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    Get the Picture: How to Capture the Spirit and Success of your Hunts

    Get creative with your photos! For example, interacting with dogs can show more than a typical pose. Photo: Nancy Anisfield
    Get creative with your photos! For example, interacting with dogs can show more than a typical pose. Photo: Nancy Anisfield

    Many of us have been seduced by the convenience of cell phones and pocket-sized digital cameras. Unfortunately, we take our smart phone cameras for granted and as a result, we snap away without careful thought. We end up with a few blurry shots of a dog’s head, lots of empty skies, a skanky grouse hanging off a post or a grainy indoor photo too dark to see who’s who. We also forget to ask if a picture will pay tribute to the real spirit of the moment. It can be hard to develop an image that tells its own story.

    Here are some tips to improve the quality and composition of the photos that capture our special moments.

    Get on the same level as the subject of the photo and try shooting from a high or lower position. Photo by Nancy Anisfield
    Get on the same level as the subject of the photo and try shooting from a high or lower position. Photo by Nancy Anisfield
     

    Get Ready

    Position. Don’t always shoot the middle ground. Try some close-ups to reveal details, such as a few feathers stuck on your dog’s jowls. Walk away and set the scene with the landscape around hunters or maybe change the height of your camera. Get on your knees and shoot upward, making those kids posing after the youth hunt look a little taller than usual. Climb a side table and shoot the line-up of award winners from an elevated angle that gives the shot more eye-catching depth of field.

    Dogs. When you’re taking photos of dogs, put yourself on their eye level. Sit or kneel, so your photo of ol’ Ruger will be straight on. Remember that his expression comes from his eyes, ears, tail and motion. That’s where your focus should be.

    Odd numbers and thirds. Composition with odd numbers of subjects is more visually interesting than groups of two or four. Similarly, varied sizes and positions are more exciting than placing your subjects in an even row. Also, consider the “rule of thirds.” If you were to draw lines dividing a picture into nine sections, three lines down and three across, the intersections of those lines are where a viewer’s eyes are most naturally drawn. Put your subjects there.

    Important details. Think about what you are trying to capture. Is it your young pup’s first woodcock proudly retrieved? Toss it and get the shot of her trotting back to you. Was the hunt memorable because of the thick frost and crystalline early morning air? Be sure to show the cover and weather. You can pick the clues that will say more than merely recording “who” and “what.” The “how” and “why” are just as important.

    Respect and safety. Don’t forget other messages your photo sends. Are the guns safely positioned? Are the birds clean of blood and debris with their feathers smoothed? Game and guns should be shown being handled with respect.

     
    Find fun ways to shake up your group shots – Photo by Nancy Anisfield
    Find fun ways to shake up your group shots – Photo by Nancy Anisfield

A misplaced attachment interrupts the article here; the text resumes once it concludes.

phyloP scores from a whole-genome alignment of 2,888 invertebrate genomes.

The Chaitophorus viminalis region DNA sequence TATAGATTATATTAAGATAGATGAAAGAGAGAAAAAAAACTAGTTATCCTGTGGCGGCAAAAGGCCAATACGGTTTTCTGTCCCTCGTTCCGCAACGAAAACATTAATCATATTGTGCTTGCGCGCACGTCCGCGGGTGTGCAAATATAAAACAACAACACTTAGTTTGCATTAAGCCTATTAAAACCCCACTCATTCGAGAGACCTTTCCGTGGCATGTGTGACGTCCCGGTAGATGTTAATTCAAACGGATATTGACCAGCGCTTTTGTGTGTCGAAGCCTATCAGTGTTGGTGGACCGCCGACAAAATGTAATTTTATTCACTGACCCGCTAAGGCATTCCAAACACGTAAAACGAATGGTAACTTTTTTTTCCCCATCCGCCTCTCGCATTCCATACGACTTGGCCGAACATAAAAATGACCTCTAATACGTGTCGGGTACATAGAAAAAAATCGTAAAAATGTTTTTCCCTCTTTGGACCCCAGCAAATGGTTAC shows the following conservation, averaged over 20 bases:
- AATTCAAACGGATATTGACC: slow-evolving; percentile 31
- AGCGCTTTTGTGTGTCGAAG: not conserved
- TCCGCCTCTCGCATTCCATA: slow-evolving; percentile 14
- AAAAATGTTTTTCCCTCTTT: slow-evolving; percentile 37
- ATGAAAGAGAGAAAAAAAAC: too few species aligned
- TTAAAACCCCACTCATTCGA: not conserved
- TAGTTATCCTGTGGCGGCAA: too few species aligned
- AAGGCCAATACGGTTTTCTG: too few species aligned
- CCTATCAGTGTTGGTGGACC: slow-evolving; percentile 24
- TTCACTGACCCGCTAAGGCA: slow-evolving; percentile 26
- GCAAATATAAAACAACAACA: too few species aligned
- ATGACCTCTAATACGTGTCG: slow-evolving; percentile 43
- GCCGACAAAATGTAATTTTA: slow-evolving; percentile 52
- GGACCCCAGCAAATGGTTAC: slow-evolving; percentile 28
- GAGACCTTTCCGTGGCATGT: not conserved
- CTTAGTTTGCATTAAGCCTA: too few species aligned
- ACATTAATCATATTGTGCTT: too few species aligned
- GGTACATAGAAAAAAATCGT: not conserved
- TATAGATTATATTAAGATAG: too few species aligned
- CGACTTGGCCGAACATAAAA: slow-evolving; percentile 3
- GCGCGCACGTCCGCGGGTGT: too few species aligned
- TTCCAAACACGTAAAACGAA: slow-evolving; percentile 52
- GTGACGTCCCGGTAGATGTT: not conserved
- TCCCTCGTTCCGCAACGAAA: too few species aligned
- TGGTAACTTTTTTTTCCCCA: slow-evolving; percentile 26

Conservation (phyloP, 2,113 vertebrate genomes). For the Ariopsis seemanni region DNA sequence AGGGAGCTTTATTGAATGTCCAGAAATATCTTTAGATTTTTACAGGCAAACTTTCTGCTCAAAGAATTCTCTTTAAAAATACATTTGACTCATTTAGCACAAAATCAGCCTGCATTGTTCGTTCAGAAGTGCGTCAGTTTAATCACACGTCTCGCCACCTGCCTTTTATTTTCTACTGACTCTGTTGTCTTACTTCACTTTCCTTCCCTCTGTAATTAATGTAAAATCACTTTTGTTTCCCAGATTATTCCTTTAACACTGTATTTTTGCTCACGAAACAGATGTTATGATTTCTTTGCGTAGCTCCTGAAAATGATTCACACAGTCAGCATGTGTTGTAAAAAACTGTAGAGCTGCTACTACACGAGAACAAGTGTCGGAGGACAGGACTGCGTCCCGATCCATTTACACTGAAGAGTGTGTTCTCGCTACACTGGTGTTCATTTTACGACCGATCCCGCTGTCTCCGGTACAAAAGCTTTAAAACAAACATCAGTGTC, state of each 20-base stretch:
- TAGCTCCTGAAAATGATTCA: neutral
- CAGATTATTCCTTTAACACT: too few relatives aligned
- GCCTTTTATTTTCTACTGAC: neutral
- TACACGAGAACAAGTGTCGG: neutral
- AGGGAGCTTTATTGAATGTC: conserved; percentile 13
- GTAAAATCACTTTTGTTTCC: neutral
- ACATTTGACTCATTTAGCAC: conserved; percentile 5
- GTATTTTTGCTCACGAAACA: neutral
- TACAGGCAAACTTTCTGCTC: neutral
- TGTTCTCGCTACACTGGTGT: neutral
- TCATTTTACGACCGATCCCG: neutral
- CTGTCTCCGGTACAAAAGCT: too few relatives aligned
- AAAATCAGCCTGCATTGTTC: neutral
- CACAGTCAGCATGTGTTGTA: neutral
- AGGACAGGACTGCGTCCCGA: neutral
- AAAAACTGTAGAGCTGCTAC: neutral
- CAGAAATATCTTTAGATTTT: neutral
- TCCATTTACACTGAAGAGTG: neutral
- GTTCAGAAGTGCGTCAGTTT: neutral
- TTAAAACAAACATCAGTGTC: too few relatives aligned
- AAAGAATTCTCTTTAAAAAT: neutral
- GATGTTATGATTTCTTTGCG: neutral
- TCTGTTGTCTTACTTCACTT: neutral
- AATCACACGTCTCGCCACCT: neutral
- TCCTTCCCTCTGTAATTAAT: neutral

Get Set

    Resolution. A standard cell phone photo set to 300 pixels-per-inch (the minimum resolution generally required for magazine printing) results in a photo only 1.6 inches by 2 inches. Enlarged for print, it would be grainy and blurry. For the best resolution from a compact camera, use the largest JPEG file size in the camera’s menu of settings. If you’re taking the photo with a cell phone or tablet, be sure to transfer the image in the largest size option. You’ll need a large file for it to be sharp.

    Zooming. Avoid using digital zoom – it doesn’t really zoom; it crops the photo and fills in what it thinks needs to be there. That, too, ends up blotchy and grainy. Standard advice if you don’t have a camera with a manual zoom is to zoom with your feet – walk in closer rather than relying on digital zoom.

    Flash. Natural light is always best. If you have to take the photos indoors and use a flash, take it slightly angled to avoid red-eye or blinking. If possible, stay away from fluorescent lights. Another option is to use an external “bounce” flash that will bounce the light off the ceiling or walls and create a softer look.

    Autofocus and speed. With a compact camera, use the AUTO and continuous or motion setting. Many fancy modes – portrait, background blur, preset scenes – will interfere with the focusing system. Continuous, also called “burst,” takes a series of images while holding the shutter down. How fast it cycles depends on the camera. For motion shots, some will be blurry, but the series most likely will give you one or two sharp ones. For groups of people, the series option will let you pick which one has the highest number of non-squinting eyes and good smiles.

    Get the Picture!

    Finally, don’t underestimate the value of candid shots! Stroll around the late-day tailgate party. Watch for the cheers, smiles and hugs. Memories captured in unplanned moments may turn out to be the most prized.

    Movement can be more eye-catching than a still shot. Photo by Nancy Anisfield
    Movement can be more eye-catching than a still shot. Photo by Nancy Anisfield

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